Wednesday, March 28, 2012 1:50 PM
  • Hi,

    What I know is that though Local Temporary Tables are supported by SQL Azure, Global Temporary Tables are not supported.


    If you found this post useful, Please "Mark as Answer" or "Vote as Helpful". Thanks! Vaibhav Gujral.

    Wednesday, March 28, 2012 2:02 PM
  • Vaibhav,

    a local temporary table is identified by a '#' prefix, and global temporary tables are identified by a '##' prefix. We're using a local temporary table. It's a quite frustrating issue; I can't find much information on SqlBulkCopy and temporary tables on the net. Suggestions of any kind and pointrs are more than welcome!


    Anders Borum / SphereWorks



    Wednesday, March 28, 2012 2:09 PM
  • Hi Anders,

    I'll take a look at this today and figure out what is going on, then post back.


    Matt

    Wednesday, March 28, 2012 4:39 PM
  • Matt,

    thanks for looking into the issue; I'm anxious to figure out, what's causing this. Let me know if you need additional information/details.


    Anders Borum / SphereWorks

    Wednesday, March 28, 2012 5:46 PM
  • This is a known issue with SQL Azure and bulk copy. The only workaround is to upload to a non-temporary table. You can for example generate a temporary table name using a random guid to avoid collisions, then ensure you clean it up later. Another option is to upload data into a temp table using the TVP feature instead of SqlBulkCopy, let me know if you want some details on how to do this. They are working on fixing this but I don't have any ETA on when this fix will get done yet.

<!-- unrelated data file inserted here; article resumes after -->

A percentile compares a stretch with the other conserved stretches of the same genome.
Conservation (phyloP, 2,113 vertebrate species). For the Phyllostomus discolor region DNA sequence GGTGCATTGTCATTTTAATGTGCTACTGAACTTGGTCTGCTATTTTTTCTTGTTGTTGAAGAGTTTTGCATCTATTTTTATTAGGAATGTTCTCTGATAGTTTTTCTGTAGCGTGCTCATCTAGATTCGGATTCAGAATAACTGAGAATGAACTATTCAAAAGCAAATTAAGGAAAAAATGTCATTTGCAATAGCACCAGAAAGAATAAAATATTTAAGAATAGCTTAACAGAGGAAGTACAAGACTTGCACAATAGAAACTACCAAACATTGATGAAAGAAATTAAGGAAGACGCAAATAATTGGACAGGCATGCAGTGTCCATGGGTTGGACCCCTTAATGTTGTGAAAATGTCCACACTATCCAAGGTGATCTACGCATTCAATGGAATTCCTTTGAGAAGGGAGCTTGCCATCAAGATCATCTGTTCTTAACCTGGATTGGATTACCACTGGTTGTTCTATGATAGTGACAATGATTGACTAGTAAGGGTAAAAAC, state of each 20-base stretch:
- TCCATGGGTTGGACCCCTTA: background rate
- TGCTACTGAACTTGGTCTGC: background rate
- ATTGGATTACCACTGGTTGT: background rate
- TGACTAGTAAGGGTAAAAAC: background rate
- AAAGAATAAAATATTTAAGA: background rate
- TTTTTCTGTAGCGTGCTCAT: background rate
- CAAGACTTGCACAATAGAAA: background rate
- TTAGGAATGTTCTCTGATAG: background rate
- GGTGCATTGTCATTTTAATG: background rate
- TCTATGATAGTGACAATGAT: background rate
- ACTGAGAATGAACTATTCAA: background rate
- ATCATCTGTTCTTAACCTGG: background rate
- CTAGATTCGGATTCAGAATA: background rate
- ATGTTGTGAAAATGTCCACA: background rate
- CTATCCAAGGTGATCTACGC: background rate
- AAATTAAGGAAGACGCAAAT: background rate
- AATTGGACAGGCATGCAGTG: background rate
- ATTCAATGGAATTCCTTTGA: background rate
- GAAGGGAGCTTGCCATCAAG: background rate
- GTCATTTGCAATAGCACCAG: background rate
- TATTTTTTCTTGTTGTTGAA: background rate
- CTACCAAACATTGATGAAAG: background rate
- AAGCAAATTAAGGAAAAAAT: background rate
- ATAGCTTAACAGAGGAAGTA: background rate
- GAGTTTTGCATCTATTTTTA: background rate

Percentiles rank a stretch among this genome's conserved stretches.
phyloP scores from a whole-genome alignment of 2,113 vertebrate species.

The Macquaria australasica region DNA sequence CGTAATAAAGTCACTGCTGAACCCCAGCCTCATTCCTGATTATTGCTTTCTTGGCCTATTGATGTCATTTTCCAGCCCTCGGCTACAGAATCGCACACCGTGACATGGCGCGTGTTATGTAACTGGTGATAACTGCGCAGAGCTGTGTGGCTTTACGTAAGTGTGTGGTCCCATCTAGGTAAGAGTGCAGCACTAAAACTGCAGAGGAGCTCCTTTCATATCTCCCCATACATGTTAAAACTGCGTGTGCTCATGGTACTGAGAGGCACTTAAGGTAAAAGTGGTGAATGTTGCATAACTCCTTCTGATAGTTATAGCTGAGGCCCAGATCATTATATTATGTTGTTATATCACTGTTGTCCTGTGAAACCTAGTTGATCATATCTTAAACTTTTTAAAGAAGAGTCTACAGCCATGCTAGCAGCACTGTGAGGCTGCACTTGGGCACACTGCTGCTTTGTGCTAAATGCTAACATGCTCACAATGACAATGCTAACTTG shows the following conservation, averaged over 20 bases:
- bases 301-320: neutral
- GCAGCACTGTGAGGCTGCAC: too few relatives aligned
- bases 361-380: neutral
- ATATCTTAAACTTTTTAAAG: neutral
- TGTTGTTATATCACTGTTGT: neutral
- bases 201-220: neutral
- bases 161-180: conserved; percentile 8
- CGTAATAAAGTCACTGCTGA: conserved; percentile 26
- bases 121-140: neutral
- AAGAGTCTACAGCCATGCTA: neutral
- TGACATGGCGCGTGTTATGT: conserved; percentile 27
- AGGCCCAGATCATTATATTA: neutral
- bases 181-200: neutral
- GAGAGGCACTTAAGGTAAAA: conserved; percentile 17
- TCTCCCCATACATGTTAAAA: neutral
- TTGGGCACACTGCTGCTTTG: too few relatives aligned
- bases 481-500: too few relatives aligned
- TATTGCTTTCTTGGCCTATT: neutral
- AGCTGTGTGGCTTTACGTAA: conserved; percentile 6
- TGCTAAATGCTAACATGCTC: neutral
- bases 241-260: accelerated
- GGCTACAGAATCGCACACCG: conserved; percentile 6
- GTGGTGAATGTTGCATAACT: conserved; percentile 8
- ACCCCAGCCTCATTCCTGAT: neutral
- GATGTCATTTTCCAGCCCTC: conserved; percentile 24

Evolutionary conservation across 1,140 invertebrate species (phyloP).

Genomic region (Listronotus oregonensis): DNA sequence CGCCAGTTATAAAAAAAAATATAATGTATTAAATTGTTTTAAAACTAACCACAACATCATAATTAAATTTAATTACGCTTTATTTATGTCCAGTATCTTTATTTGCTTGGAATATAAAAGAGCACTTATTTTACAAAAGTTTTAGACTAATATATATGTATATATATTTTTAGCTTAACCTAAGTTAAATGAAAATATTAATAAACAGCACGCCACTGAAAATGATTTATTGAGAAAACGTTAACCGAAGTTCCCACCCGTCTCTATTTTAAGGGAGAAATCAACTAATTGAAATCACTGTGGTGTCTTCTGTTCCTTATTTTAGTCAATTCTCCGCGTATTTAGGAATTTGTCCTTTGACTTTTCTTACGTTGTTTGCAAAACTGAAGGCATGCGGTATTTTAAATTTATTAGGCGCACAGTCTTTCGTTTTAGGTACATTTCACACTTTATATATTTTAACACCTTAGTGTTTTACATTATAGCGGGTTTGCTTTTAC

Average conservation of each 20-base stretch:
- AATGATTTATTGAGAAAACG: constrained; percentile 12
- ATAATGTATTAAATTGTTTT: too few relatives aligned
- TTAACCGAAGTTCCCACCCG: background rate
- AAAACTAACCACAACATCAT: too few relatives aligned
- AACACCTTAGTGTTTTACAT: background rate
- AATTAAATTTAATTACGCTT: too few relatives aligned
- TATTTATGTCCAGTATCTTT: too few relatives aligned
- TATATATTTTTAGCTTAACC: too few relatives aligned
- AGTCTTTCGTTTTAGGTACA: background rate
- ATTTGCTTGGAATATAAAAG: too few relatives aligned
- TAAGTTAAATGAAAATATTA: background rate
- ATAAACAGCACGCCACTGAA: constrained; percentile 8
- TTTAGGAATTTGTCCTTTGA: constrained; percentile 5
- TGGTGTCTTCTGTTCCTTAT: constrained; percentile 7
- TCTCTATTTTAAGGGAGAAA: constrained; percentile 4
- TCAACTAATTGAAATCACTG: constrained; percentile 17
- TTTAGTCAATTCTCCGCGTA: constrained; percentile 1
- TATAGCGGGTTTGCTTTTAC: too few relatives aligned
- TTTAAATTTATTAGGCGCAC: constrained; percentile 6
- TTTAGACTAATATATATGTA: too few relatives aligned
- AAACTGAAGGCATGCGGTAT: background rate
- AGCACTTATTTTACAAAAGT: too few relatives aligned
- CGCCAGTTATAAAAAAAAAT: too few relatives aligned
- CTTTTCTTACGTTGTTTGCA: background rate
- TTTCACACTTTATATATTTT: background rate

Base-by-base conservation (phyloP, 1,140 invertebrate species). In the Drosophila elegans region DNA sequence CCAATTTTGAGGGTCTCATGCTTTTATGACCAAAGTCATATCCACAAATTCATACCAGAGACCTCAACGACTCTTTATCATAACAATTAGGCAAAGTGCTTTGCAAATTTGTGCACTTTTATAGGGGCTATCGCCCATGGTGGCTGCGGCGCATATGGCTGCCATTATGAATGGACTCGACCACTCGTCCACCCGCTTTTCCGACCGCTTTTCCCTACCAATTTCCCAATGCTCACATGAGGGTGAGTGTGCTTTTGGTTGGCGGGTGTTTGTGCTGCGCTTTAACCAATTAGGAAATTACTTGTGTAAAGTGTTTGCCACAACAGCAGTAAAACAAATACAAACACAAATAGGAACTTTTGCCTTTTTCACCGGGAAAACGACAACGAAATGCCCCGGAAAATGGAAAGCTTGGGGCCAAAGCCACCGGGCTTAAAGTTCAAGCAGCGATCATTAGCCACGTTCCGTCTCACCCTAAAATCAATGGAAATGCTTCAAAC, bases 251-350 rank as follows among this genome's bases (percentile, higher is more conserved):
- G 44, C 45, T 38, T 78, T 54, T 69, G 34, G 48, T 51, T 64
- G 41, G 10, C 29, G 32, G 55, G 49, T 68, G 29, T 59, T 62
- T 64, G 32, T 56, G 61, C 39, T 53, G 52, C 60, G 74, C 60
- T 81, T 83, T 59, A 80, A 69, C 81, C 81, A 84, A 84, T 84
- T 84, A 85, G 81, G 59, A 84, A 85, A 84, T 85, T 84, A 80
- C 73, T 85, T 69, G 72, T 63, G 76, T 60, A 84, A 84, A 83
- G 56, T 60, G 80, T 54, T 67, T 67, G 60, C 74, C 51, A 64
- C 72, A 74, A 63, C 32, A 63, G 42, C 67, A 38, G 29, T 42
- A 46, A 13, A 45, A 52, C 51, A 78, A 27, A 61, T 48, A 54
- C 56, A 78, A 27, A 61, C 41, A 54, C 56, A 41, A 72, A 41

Matt

    Wednesday, March 28, 2012 9:58 PM
  • Note technical detail is SQL Azure does not support calling sp_tablecollations_100 metadata API against a temporary table.  The SqlBulkCopy class needs this to prepare the bulk copy call internally.

    Matt

    Wednesday, March 28, 2012 11:23 PM
  • Matt,

    yes, the error message also reported the same requirement. It seems we're left with using a physical temporary table using a random name (i.e. a GUID as you also suggested). I'll be honest and state that I'm surprised at just how many features of SQL Server isn't supported in SQL Azure; aside from just simpler databases, our experience with moving our data tier and supporting SQL Azure has caused a number of scenarios like this.

    Regarding the TVP feature of SqlBulkCopy, I'd like to know more. Please provide pointers and references to additional information (I do have experience with an XML based approach, shredding the XML in SPROCs). Also, I'd like to know how to keep track of when the bulk copy issue with the temporary table reference is resolved in SQL Azure. Is there an information loop I could be added to (also for verification with our own software)?

    Thanks for looking into the issue Matt, it's highly appreciated and I thank you for the swift reply.


    Anders Borum / SphereWorks


    Thursday, March 29, 2012 8:21 AM
  • One of the design choices we made with SQL Azure was to clearly isolate databases from each other.  We call this "containment".  Basically we had to remove inter-database dependencies because we want to cheaply host databases in a multi-tenant fashion on commodity hardware.  This makes the service cost effective.  This however had the cost of making porting to SQL Azure a bit more difficult for customers since most applications are written not taking containment in mind.  As part of containment changes (blocking the usage of 3 part names) we missed this issue with tempdb but we're working to get this fixed.

    There is a Connect bug already filed on this to track the issue, you can check this bug for status:

    https://connect.microsoft.com/SQLServer/feedback/details/624093/sqlbulkcopy-writetoserver-fails-on-sql-azure-if-destination-table-is-temporary

    Another option is you can start a feature voting item here:

    http://www.mygreatwindowsazureidea.com/forums/34685-sql-azure-feature-voting

    It would be worthwhile to file the feature request and get others to vote on it to raise awareness of this scenario (bulk copy into temp tables).

    The TVP approach to copy is to define a TVP on the server and use it to stream the data into a temporary table.   I'll work to put together a quick sample and post back today.


    Matt